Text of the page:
The Department of Justice (DOJ) and the Federal Trade Commission (FTC), collectively referred to as the Agencies, formally announced in September 2009 that they would explore the possibility of updating the Horizontal Merger Guidelines. To initiate the process, the Agencies requested public comments and held a series of public workshops seeking input about how the Agencies could harmonize the Guidelines with their current merger review practice, as well as ensure that the Guidelines reflect the legal and economic developments that have occurred since the Guidelines last significant revision in 1992.
In the fifth and final workshop on January 26, 2010, Assistant Attorney General Christine A. Varney acknowledged that there are areas where the Guidelines omit crucial considerations by the Agencies in the merger review process or inaccurately reflect enforcement. Closing the “gaps between the Guidelines and actual agency practice” is necessary to reduce uncertainty in business decisions and to ensure that courts are relying on accurate and comprehensive authority when adjudicating the validity of acquisitions under the antitrust laws.
Varney’s discussion principally focused on three “gaps” commonly identified by commentators and recognized by the Agencies that require revision:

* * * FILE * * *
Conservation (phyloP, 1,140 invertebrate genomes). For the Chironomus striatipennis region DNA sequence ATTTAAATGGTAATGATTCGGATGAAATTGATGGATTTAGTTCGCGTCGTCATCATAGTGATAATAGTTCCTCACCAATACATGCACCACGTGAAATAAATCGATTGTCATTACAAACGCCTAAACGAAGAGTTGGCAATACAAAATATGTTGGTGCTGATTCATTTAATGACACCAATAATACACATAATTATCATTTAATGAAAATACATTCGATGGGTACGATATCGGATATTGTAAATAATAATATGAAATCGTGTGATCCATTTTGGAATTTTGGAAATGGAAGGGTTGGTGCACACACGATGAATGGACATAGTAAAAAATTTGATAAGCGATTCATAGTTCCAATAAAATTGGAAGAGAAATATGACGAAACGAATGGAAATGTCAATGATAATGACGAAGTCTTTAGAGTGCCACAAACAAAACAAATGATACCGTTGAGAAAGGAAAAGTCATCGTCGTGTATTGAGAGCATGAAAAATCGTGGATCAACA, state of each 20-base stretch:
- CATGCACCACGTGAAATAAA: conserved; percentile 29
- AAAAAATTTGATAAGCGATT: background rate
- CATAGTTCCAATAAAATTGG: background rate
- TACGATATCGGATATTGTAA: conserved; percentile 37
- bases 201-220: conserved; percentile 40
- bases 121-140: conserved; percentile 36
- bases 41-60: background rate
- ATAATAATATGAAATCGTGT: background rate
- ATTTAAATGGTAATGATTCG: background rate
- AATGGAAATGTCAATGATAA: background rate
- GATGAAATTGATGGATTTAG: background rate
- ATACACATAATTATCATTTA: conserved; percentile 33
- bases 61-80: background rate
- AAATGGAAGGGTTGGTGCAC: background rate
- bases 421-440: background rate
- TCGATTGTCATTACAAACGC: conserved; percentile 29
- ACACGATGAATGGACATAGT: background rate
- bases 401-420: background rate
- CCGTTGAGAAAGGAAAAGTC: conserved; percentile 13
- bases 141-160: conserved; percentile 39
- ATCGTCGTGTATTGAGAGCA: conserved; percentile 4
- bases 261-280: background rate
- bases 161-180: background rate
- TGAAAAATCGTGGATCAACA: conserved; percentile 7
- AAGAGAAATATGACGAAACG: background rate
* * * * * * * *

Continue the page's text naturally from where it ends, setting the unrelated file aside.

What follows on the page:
- The Agencies do not mechanically apply the Guidelines’ five-step merger analysis (i.e., analyze sequentially (1) market and market shares, (2) potential adverse effects, (3) entry, (4) efficiencies and (5) failing firms). Rather, they apply the five-part framework flexibly and find certain factors to be more important in some cases and less in others.
- The Guidelines overstate the importance of Herfindahl-Hirschman Index (HHI) thresholds. Although a useful tool, the HHI is not “the key driver of enforcement decisions.”
- The Guidelines do not take into account significant developments in economic theory regarding unilateral effects that have occurred since 1992. In particular, the Guidelines provide insufficient discussion on the economic tools commonly used to analyze mergers of firms that sell differentiated products, such as diversion ratios, price-cost margins, win-loss reports, customer switching patterns, and views of competitors, customers and industry observers.
Varney concluded by noting other potential revisions that would improve the transparency of the Guidelines: (1) providing a more thorough discussion of targeted customers and price discrimination; (2) explaining that the Agencies normally assess market shares using recent or projected sales in the relevant market as well as identifying the conditions where other measures (e.g., capacity) may be used; (3) providing a more unified approach to the concepts of expansion, entry and repositioning of non-merging firms; (4) clarifying that “coordinated effects can arise through accommodating behavior among a small number or rivals without the necessity of reaching terms of coordination”; and (5) formally recognizing the beneficial effects of innovation.